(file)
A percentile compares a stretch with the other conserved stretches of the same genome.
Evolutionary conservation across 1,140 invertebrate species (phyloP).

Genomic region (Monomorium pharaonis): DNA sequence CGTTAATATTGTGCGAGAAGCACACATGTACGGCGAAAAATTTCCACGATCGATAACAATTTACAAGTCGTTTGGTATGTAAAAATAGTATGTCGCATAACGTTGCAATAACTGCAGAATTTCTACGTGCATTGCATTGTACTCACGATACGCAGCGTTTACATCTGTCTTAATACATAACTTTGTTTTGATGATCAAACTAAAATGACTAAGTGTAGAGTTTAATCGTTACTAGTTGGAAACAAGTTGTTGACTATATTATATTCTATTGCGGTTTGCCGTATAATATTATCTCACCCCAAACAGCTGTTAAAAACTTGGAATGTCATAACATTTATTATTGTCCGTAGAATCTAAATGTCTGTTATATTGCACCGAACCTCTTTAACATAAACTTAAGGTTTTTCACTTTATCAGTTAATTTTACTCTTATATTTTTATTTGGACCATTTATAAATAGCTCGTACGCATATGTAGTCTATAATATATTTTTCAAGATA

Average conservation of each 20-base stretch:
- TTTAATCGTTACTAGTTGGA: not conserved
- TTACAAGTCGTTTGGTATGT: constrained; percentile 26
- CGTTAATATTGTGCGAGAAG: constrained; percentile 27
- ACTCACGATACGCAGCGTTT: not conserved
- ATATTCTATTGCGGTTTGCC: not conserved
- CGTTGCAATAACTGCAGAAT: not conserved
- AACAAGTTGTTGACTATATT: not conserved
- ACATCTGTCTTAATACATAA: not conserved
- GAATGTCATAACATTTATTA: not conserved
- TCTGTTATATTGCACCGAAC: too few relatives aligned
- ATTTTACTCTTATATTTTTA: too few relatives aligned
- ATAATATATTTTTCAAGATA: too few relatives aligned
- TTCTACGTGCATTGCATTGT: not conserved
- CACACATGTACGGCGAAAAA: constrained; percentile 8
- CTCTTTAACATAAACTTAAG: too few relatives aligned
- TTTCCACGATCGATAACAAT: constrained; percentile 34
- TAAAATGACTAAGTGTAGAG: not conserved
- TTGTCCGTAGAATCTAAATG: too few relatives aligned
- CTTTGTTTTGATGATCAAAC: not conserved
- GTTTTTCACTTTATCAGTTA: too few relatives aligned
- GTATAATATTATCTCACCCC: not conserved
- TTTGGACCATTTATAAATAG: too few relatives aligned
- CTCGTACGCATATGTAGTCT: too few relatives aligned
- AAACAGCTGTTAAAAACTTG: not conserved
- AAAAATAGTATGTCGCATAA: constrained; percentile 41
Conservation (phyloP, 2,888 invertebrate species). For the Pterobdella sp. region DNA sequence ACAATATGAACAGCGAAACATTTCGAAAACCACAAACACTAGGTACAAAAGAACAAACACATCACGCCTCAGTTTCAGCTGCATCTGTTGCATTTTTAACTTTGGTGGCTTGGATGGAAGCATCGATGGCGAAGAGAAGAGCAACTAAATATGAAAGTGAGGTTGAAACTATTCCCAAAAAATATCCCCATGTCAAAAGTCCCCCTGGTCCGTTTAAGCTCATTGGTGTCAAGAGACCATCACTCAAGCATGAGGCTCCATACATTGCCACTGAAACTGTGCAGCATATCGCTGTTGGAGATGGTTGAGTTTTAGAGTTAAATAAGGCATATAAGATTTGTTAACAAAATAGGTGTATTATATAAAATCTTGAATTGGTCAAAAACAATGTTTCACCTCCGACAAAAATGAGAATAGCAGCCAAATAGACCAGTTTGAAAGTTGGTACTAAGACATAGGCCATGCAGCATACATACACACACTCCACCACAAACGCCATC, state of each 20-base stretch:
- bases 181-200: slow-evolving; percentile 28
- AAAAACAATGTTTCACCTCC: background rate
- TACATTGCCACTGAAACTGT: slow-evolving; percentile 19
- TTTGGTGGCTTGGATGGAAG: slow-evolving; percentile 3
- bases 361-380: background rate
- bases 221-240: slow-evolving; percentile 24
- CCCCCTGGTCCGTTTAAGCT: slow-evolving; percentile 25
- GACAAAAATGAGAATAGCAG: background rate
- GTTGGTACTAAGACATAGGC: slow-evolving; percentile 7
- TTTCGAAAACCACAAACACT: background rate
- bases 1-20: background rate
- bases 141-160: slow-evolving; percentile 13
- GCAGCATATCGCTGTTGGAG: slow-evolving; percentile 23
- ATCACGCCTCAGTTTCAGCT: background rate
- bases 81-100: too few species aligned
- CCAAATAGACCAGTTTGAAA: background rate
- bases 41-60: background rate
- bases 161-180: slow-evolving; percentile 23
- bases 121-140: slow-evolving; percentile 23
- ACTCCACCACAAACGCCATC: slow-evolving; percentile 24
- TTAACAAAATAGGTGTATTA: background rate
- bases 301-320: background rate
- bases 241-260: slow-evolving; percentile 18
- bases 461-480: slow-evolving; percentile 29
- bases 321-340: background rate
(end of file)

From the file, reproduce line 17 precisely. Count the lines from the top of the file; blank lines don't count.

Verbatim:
- TTCTACGTGCATTGCATTGT: not conserved